Marijuana was once known as the “gateway” drug, but with legalization in 21 states, it’s gone mainstream and cannabis use has soared. More than 10 percent of Americans are getting high on weed over any given month, according to the National Survey on Drug Use and Health. Regular use is not without health consequences, however, particularly for the heart, a recent study finds.

People who use marijuana every day are about one-third more likely to develop coronary artery disease (CAD) than people who never use marijuana or consume it less than once a month. CAD is a common condition that is usually linked to the build-up of coronary plaques which cause the coronary arteries to narrow, limiting blood flow to the heart.

“We found that cannabis use is linked to CAD, and there seems to be a dose-response relationship in that more frequent cannabis use is associated with a higher risk of CAD,” lead author, Ishan Paranjpe, a resident physician at Stanford University, said in a press release. “In terms of the public health message, it shows that there are probably certain harms of cannabis use that weren’t recognized before, and people should take that into account.”

“[T]here seems to be a dose-response relationship in that more frequent cannabis use is associated with a higher risk of CAD…”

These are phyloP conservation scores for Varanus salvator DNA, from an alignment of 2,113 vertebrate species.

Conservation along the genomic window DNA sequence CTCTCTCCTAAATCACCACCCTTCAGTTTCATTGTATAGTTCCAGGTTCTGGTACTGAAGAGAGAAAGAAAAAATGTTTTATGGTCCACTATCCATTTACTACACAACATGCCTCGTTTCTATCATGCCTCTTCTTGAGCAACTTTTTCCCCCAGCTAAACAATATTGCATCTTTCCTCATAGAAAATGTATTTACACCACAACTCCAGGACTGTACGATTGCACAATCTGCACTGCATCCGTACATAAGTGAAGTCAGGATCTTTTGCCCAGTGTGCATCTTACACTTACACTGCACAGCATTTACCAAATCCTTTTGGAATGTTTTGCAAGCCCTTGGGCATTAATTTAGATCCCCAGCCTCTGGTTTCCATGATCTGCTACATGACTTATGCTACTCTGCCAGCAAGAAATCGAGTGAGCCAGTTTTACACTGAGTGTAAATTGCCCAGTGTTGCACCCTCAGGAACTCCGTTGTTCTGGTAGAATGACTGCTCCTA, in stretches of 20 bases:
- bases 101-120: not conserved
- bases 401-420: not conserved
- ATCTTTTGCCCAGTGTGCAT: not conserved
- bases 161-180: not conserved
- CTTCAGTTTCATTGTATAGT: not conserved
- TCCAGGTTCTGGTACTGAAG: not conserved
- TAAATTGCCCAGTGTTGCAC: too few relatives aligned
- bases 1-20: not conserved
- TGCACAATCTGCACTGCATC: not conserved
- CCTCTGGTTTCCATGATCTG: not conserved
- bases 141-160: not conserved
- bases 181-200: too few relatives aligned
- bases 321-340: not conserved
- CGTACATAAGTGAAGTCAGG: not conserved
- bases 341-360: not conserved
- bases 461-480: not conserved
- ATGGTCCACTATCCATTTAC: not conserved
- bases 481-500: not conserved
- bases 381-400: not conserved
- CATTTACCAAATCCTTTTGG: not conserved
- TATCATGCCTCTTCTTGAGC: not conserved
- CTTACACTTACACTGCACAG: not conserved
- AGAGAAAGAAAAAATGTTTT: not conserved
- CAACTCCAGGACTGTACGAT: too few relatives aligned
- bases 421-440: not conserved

The study included detailed information about the health and habits of 175,000 people from the All of Us Research Program of the National Institutes of Health. It did not differentiate between smoking or vaping cannabis and consuming cannabis with edibles.

First, the researchers analyzed the relationship between cannabis use frequency (assessed using surveys at the time of enrollment in the study) and rates of CAD (based on medical records that spanned several years). Then they used a genetics-based approach in order to identify a causal relationship between cannabis use disorder and CAD risk. Cannabis use disorder involves frequent marijuana use and dependency.

Daily cannabis users were 34 percent more likely to have CAD than those who never used marijuana, the team found after they adjusted for age, sex and major cardiovascular risk factors. It’s also notable that monthly marijuana use was not associated with an increase in risk for CAD.

Based on these findings, the researchers agree that it’s important for frequent cannabis users to be aware that the drug is not without risk. They recommend that people tell their doctors about their marijuana use, whether it’s smoking it or in edible form, so that their healthcare professional can take the appropriate steps to monitor their heart health.

THC enters the body through different pathways depending on how it is consumed and gets to the brain more quickly when smoked. Examining the health implications of the different forms of cannabis consumption is an area worth future study, the researchers say. The present findings help us better understand the molecular pathways involved in marijuana use and heart disease and could open new opportunities for interventions to prevent or treat heart disease.

If you or someone you know is addicted to cannabis and wants help, they can contact the federally funded Substance Abuse and Mental Health Services Administration Helpline, or call 1-800-662-HELP (4357).

The study was presented at the American College of Cardiology and the World Heart Federation annual meeting, ACC.23/WHF, March 4-6, 2023 on Sunday, March 5. It has not yet been published in a peer-reviewed journal; its findings should be considered preliminary.